Preparation and standardization of test inoculums

Stock culture was obtained by aseptically transferring a loop full (2 mm) of the organism into 100 ml of sterile nutrient broth. These were incubated for 24 hours at 37°C±1°C. From this, 1 ml of stock culture was aseptically transferred to 9 ml of sterile water containing 0.05% Tween. This was cyclonized and 1 ml was transferred to 9 ml of sterile water containing Tween 80. This was continued to get a 10 10 dilution factor. From each of the dilution, 0.2 ml of the water was spread on sterile agar plates. These plates were incubated for 18 hours at 37°C±10°C. After incubation, the number of colonies from the plate which was cultured from the maximum diluted tube is taken. Then the number of microorganisms in the stock was calculated and expressed as colony-forming unit/milliliter (cfu/ml).

Preparation of various concentration of drugs

Accurately weighed 50 mg of metformin, phenformin, and rosiglitazone were dissolved in 0.7 ml of dimethyl sulphoxide (DMSO) and 50 ml of sterile water to get conc. of 50 μg/ml (stock solution). From the above stock solution, 0.05, 0.1, 0.2, 0.3, and 0.4 ml solution were pipetted and were diluted and the volume was made up to 10 ml with the nutrient agar which give solution of conc. 50, 100, 200, 300, and 400 μg/ml, respectively.

Assessment of the antibacterial activity by using minimum inhibitory concentration

Measured volumes of stock solution of the drug were individually added aseptically to molten nutrient agar in concentration of 50, 100, 200, 300, and 400 μg/ml. The agar plates containing drugs were refrigerated overnight and subsequently dried for 2 hours at 37°C before use. Small squares were demarcated at the back of the agar-containing portion of the plate with a marker to specify the actual location for each test organism. The inoculums for determination of sensitivity pattern consisted of one loop full of an overnight growth culture of the test organism. The average size of the inoculums was about 10 5 cells contained in a 2-mm diameter standard loop. When the nutrient agar plates containing the drug and also the control plates having equal containing the drug and also the control plates having equal volume of solvent were made ready, the overnight groom broth culture of each test organism was spot inoculated by checker-board technique, on the marked area of the plate, and these were then incubated for 72 hours at 37°C. [9]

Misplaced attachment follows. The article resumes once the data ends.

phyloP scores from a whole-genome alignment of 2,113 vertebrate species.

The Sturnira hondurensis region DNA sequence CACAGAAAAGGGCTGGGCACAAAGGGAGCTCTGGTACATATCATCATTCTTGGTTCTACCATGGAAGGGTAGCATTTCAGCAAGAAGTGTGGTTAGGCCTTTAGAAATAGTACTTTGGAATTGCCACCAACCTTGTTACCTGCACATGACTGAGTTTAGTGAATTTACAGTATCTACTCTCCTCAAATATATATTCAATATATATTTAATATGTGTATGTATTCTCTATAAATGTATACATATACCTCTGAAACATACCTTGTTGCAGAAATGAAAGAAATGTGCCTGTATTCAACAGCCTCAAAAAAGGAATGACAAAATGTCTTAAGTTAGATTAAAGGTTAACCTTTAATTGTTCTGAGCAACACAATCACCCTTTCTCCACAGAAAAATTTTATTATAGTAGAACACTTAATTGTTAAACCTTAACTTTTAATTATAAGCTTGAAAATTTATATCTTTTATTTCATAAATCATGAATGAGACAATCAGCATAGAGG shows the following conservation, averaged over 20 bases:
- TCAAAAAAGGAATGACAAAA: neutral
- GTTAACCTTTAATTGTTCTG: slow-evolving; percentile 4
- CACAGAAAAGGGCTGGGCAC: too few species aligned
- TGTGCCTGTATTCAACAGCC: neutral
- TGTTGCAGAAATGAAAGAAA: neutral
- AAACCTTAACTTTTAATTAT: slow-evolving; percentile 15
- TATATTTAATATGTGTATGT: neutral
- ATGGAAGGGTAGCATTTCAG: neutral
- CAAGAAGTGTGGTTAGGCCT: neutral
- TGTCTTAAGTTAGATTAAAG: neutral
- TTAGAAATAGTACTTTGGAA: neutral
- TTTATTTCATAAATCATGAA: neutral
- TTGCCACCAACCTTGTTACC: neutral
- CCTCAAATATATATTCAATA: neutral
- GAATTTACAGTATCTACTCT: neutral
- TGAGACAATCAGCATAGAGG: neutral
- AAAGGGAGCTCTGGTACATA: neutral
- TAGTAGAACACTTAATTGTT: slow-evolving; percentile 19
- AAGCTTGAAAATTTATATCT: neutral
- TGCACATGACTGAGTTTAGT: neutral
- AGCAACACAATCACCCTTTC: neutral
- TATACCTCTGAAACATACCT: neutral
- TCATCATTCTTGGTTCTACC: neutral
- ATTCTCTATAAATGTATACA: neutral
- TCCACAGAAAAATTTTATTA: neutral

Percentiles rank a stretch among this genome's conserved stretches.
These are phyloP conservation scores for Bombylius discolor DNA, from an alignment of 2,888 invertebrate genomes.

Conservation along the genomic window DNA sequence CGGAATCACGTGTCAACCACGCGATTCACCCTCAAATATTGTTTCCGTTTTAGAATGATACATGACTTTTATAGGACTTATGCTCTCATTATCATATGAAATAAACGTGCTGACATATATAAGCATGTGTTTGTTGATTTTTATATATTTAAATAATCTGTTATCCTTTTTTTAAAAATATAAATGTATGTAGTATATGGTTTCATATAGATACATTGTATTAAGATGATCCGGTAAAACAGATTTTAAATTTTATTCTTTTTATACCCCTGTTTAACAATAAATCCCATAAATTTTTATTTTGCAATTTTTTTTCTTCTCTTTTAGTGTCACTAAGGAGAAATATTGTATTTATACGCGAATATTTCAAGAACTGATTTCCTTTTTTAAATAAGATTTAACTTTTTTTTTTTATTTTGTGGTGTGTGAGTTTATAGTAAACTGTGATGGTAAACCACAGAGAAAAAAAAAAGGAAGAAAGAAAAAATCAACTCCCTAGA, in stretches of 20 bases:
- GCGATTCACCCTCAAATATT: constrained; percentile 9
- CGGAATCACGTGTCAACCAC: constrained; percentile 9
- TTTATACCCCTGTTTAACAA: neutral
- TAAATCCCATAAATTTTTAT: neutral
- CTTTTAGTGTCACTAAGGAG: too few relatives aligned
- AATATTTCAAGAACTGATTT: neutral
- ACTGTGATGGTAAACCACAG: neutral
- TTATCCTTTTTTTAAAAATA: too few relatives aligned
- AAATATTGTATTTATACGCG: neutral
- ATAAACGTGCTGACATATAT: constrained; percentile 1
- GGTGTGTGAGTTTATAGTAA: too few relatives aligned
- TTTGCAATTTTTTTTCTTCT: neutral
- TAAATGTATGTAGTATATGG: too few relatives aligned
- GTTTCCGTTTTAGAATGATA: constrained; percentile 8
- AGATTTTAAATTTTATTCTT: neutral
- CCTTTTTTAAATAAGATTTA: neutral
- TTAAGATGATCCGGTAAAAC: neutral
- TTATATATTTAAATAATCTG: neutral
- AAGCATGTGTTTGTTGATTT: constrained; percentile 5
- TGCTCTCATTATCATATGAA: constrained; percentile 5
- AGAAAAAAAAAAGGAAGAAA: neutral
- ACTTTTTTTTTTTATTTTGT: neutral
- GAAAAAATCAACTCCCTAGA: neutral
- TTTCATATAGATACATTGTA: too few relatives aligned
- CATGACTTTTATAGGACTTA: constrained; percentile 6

Determination of zone of inhibition by disc diffusion method

Pure ciprofloxacin was taken as standard antibiotic for comparison of the result. Two sets of two dilutions (100 and 200 μg/ml) each of drugs and ciprofloxacin in DMSO were prepared in sterile Mc-Cartney bottles. Sterile nutrient agar plates were prepared and incubated at 37°C for 24 hours to check for any sort of contamination. Two sterile filter paper discs (Whattman no. 1) of 4 mm diameter were soaked in different dilution of the drugs and placed in an appropriate position of the surface of flooded plate, marked as quadrants at the back of the petridish. The petridishes were incubated at 37°C for 14 hours and the diameter of zones of inhibition in mm was recorded. Similar procedure was adopted for the pure ciprofloxacin, and the cores providing zone diameter were compared accordingly. The experiment was repeated in triplicate, and the average results were noted down.


   Results Top


Minimum inhibitory concentration (MIC) and zone of inhibition were taken as parameters for the assessment of the antimicrobial property of the selected drugs. The MICs of metformin, phenformin, and rosiglitazone are given in [Table 2], [Table 3] and [Table 4], respectively. Similarly, the zone of inhibition of these drugs is summarized in [Table 5].
Table 2: MIC of metformin

Click here to view
Table 3: MIC of phenformin

Click here to view
Table 4: MIC of rosiglitazone

Click here to view
Table 5: Zone of inhibition of different drug by disc diffusion method

Click here to view



   Discussion Top